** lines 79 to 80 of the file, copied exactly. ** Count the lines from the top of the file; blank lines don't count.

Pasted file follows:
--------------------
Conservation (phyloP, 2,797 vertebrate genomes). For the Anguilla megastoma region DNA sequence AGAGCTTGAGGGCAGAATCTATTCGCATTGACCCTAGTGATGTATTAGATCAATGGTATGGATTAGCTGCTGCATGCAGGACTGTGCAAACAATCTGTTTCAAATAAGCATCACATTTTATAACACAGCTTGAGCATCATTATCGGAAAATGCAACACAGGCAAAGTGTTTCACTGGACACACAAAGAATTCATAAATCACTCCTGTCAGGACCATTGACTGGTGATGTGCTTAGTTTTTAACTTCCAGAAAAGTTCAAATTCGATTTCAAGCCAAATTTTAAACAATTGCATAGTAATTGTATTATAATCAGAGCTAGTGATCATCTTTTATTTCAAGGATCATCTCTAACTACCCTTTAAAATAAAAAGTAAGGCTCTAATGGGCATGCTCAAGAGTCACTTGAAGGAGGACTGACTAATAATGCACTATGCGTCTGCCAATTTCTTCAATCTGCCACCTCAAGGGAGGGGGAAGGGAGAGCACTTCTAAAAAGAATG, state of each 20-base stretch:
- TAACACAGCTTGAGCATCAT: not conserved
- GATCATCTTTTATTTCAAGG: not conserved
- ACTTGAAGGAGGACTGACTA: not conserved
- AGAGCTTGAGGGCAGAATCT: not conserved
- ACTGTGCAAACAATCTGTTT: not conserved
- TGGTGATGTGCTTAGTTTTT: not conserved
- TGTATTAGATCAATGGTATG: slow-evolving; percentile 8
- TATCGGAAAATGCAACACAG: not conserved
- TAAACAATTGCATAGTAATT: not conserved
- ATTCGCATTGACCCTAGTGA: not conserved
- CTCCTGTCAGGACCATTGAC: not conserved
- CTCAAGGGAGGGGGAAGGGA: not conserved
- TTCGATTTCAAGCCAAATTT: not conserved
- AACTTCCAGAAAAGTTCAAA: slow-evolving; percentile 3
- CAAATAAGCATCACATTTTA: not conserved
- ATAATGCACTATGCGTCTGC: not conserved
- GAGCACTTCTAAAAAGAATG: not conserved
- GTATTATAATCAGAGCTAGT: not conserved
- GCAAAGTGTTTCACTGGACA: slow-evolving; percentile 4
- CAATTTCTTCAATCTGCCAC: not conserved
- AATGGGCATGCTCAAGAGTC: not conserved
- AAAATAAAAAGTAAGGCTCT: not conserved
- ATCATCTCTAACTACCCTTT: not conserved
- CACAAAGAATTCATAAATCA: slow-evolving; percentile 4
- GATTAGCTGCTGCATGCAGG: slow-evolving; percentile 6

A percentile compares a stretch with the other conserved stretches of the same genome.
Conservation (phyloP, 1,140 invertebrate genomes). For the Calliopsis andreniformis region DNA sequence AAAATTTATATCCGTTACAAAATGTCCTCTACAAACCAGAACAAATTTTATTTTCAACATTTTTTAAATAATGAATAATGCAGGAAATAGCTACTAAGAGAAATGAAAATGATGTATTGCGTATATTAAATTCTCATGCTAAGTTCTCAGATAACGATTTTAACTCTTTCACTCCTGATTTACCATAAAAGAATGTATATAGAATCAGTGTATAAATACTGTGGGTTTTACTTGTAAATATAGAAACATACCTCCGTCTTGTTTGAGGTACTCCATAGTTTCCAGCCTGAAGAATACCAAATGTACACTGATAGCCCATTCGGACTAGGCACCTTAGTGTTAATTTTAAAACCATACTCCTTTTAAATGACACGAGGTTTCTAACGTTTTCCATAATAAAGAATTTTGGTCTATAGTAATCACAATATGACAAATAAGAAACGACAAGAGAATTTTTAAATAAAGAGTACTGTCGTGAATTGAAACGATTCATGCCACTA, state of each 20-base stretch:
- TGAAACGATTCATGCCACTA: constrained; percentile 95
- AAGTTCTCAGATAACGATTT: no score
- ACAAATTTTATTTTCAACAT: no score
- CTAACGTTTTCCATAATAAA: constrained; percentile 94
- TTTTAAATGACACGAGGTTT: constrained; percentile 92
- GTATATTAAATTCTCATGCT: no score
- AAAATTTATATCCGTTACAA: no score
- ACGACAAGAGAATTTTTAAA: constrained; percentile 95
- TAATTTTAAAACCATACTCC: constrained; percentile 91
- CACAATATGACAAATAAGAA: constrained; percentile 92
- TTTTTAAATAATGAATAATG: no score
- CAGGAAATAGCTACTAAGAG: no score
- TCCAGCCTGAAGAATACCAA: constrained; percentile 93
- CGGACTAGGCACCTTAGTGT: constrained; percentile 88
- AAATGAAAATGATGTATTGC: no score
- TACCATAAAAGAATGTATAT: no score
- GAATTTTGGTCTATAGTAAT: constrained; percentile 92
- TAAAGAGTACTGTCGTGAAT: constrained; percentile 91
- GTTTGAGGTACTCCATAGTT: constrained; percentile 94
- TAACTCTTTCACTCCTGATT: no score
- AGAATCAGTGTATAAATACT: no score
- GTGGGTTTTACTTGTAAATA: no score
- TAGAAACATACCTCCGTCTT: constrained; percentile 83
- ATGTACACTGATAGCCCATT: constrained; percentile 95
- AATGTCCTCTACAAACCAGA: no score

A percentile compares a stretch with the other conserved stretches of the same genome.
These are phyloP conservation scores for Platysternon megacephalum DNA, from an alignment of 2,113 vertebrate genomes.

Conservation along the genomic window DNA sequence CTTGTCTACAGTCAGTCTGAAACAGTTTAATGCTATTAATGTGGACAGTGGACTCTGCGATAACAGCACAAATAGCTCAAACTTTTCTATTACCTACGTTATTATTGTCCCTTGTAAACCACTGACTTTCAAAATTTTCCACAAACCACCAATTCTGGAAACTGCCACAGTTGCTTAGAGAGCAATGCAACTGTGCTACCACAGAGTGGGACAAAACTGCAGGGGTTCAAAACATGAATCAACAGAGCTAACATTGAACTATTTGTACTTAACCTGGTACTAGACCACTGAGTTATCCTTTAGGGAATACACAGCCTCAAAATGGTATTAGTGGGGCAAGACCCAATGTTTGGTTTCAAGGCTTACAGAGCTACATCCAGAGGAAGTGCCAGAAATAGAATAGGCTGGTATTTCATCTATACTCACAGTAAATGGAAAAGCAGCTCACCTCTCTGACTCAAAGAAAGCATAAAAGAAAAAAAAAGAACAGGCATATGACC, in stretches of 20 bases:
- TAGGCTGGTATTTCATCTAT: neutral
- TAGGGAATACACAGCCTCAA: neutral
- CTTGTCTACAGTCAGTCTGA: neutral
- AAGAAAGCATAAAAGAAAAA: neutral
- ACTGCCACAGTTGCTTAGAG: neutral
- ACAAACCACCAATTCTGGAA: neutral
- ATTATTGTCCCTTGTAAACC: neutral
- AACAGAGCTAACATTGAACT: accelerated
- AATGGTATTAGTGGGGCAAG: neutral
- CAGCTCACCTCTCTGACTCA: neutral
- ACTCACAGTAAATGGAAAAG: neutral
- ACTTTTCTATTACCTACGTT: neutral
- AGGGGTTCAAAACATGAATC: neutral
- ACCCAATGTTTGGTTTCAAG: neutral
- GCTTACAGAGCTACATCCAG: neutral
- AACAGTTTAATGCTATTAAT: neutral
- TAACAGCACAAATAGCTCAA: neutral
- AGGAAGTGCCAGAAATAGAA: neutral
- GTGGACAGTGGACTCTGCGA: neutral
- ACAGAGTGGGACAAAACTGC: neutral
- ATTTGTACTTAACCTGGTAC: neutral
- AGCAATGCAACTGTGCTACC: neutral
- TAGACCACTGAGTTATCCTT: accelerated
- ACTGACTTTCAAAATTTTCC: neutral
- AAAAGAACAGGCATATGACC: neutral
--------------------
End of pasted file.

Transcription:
- TAGACCACTGAGTTATCCTT: accelerated
- ACTGACTTTCAAAATTTTCC: neutral